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anonymous

  • one year ago

Integral challenge\[\int_{0}^{\infty} \sin (x^2) \ \text{d}x = ?\]

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  1. rational
    • one year ago
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    .

  2. UsukiDoll
    • one year ago
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    u substitution?

  3. UsukiDoll
    • one year ago
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    like let u = x^2 du = 2dx \[\frac{du}{2} = dx\] and then -cos x because the derivative of cos x is -sin x and if we have that extra negative we can multiply . A negative x negative is positive -(-sinx) = sinx

  4. UsukiDoll
    • one year ago
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    sorry I'm typing this while dealing with a stomachache

  5. UsukiDoll
    • one year ago
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    I just typo'ed dropped the x :(

  6. UsukiDoll
    • one year ago
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    u = x^2 du = 2x dx \[\frac{du}{2x} = dx\]

  7. UsukiDoll
    • one year ago
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    so to gain sin(u) back I need -cos(u) because the derivative of cos(u) is -sin(u) and with that extra negative in place... a negative x a negative is a positive so -(-sin(u)) ->sin (u) \[\frac{-1}{2x}\cos(x^2)+C\]

  8. UsukiDoll
    • one year ago
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    FORGET IT! It looks innocent, yet when I try to do it, it's all screwed up.

  9. anonymous
    • one year ago
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  10. UsukiDoll
    • one year ago
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    nugh! there has got to be a way to get rid of that second part!!!

  11. UsukiDoll
    • one year ago
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    first part is fine... second is leave cos(x^2) deal with that fraction which is quotient rule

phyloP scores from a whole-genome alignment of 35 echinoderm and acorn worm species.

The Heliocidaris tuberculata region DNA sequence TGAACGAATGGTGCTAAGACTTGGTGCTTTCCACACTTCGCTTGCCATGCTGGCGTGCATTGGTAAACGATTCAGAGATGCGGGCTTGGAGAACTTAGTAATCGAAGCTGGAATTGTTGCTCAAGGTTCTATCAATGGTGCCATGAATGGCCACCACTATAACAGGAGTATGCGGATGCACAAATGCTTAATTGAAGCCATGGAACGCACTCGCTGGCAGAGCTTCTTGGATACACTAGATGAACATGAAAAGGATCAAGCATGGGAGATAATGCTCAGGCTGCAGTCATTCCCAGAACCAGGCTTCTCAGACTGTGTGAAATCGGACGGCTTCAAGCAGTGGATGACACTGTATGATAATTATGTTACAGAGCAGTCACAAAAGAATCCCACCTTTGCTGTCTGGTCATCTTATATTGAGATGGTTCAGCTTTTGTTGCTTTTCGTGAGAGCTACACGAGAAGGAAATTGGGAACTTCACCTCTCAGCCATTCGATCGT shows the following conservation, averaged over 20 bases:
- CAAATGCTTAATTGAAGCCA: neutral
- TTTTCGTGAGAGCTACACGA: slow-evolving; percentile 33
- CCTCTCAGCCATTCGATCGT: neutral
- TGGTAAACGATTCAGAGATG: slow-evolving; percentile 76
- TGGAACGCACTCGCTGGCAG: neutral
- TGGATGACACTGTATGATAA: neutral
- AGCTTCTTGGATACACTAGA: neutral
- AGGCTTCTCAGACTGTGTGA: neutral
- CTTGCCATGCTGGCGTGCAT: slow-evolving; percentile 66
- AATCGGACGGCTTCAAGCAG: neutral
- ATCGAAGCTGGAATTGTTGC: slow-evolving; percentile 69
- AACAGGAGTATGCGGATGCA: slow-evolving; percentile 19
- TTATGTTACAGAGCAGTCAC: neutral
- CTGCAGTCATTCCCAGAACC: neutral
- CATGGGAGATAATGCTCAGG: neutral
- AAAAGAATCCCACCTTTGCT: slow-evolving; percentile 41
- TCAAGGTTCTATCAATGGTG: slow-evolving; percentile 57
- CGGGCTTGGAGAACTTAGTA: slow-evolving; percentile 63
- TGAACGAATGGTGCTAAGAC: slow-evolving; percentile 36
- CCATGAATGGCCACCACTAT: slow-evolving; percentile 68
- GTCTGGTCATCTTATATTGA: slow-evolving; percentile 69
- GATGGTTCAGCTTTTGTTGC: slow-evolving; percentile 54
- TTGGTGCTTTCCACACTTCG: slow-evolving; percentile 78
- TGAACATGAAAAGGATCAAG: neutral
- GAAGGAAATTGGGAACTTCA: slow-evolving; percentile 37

12. Michele_Laino
    • one year ago
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    hint: we can write this: \[\large \int_0^{ + \infty } {\sin \left( {{x^2}} \right)} \;dx = \frac{1}{2}\int_{ - \infty }^{ + \infty } {\sin } \left( {{x^2}} \right)\;dx\]

  13. Michele_Laino
    • one year ago
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    now I change variable: \[\large {x^2} = z\] where z is the new integration variable

  14. anonymous
    • one year ago
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    There is no anti-derivative for \(\sin x^2\) in terms of elementary functions. But there is a way to solve this integral with elementary functions. Also a little bit of Laplace transforms needed here and first thing to do is changing it to a double integral.

  15. Michele_Laino
    • one year ago
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    \[\large \int_0^{ + \infty } {\sin \left( {{x^2}} \right)} \;dx = \int_0^{ + \infty } {\sin \left( z \right)} \;\frac{{dz}}{{2\sqrt z }}\]

  16. anonymous
    • one year ago
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    In case you don't wanna use complex analysis. Michele is on the right track till now.

  17. Michele_Laino
    • one year ago
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    the subsequent function: \[\large \frac{{\sin \left( z \right)}}{{2\sqrt z }}\] is holomorphic in all z-plane except z=0

  18. anonymous
    • one year ago
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    you wanna use complex analysis?

  19. Michele_Laino
    • one year ago
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    may I apply complex analysis?

  20. anonymous
    • one year ago